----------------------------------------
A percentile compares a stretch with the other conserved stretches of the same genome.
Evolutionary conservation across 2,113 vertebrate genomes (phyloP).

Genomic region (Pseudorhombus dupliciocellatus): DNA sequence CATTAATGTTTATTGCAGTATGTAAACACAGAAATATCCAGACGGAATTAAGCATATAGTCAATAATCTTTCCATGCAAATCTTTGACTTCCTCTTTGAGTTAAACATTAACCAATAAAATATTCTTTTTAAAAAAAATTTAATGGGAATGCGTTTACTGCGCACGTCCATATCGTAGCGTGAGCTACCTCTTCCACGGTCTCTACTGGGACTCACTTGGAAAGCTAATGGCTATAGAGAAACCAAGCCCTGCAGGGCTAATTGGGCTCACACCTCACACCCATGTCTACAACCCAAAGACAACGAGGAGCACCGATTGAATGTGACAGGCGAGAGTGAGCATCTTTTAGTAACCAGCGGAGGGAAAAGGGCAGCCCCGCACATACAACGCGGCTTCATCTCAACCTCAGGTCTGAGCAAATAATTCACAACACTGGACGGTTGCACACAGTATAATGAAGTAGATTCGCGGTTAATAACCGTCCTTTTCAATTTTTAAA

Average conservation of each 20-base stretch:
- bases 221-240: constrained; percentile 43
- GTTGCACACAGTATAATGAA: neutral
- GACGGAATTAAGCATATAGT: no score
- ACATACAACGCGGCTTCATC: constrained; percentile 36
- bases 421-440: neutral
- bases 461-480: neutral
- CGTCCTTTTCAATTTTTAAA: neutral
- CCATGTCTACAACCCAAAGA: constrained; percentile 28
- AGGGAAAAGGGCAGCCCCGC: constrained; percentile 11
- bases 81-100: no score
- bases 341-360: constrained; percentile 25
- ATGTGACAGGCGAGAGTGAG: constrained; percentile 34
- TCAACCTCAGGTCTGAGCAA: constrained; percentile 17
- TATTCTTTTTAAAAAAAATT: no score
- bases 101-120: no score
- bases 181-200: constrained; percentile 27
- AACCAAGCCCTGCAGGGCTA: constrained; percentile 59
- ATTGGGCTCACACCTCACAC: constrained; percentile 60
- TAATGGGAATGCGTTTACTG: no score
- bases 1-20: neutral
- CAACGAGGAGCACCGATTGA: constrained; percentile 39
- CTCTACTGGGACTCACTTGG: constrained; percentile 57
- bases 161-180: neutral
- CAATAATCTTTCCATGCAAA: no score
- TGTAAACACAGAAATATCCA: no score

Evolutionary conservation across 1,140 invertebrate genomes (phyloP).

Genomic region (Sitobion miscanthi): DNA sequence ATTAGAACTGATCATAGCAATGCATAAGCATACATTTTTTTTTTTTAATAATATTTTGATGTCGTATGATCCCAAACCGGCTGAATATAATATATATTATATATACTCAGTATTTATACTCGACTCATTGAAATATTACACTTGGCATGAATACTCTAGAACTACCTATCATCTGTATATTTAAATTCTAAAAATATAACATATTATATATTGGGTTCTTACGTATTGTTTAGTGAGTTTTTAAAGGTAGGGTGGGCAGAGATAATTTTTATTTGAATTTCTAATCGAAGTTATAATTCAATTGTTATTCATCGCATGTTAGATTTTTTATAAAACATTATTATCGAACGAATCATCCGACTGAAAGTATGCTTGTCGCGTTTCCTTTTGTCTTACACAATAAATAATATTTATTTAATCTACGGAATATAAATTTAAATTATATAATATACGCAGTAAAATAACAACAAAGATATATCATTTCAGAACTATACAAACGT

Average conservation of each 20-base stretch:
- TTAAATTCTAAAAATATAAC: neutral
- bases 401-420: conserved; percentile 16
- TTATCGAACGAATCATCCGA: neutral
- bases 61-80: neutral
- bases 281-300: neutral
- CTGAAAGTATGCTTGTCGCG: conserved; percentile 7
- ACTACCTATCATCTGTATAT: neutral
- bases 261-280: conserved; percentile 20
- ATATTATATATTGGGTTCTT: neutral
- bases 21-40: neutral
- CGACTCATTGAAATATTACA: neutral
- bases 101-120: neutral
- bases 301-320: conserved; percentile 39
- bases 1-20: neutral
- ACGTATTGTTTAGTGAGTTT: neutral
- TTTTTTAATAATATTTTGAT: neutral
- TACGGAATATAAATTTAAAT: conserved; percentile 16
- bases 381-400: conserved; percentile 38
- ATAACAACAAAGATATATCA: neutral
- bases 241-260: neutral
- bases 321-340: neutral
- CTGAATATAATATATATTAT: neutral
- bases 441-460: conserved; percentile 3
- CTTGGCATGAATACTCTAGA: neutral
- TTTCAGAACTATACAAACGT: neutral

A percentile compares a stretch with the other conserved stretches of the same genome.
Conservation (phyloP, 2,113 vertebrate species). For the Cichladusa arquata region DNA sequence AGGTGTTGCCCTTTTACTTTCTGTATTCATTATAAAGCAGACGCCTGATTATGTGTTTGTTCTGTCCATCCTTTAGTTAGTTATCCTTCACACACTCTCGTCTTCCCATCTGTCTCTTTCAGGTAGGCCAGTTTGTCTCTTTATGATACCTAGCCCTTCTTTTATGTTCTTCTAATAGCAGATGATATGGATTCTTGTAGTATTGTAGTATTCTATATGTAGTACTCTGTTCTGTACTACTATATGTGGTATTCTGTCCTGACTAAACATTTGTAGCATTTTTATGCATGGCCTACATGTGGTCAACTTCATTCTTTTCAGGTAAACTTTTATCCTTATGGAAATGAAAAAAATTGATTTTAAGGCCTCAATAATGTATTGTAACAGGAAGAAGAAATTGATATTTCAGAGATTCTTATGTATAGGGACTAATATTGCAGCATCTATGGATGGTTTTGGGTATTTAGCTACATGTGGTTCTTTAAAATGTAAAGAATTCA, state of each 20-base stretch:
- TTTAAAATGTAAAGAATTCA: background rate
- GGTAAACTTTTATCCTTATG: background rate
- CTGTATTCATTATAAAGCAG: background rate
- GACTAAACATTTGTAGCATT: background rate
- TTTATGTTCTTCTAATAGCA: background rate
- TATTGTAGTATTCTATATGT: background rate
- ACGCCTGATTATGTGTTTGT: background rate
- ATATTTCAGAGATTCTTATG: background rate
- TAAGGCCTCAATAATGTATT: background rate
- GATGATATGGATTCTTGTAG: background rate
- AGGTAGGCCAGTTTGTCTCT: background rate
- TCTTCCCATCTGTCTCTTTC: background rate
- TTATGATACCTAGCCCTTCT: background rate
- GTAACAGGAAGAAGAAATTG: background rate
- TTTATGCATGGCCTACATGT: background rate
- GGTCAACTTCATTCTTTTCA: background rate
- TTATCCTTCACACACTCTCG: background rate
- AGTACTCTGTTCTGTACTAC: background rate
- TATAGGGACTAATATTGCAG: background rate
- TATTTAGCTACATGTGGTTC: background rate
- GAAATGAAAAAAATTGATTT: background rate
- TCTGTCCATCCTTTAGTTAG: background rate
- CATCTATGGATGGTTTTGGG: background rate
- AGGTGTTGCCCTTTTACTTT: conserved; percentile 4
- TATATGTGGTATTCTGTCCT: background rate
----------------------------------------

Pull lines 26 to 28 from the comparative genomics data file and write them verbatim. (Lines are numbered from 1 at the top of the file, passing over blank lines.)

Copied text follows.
- CTCTACTGGGACTCACTTGG: constrained; percentile 57
- bases 161-180: neutral
- CAATAATCTTTCCATGCAAA: no score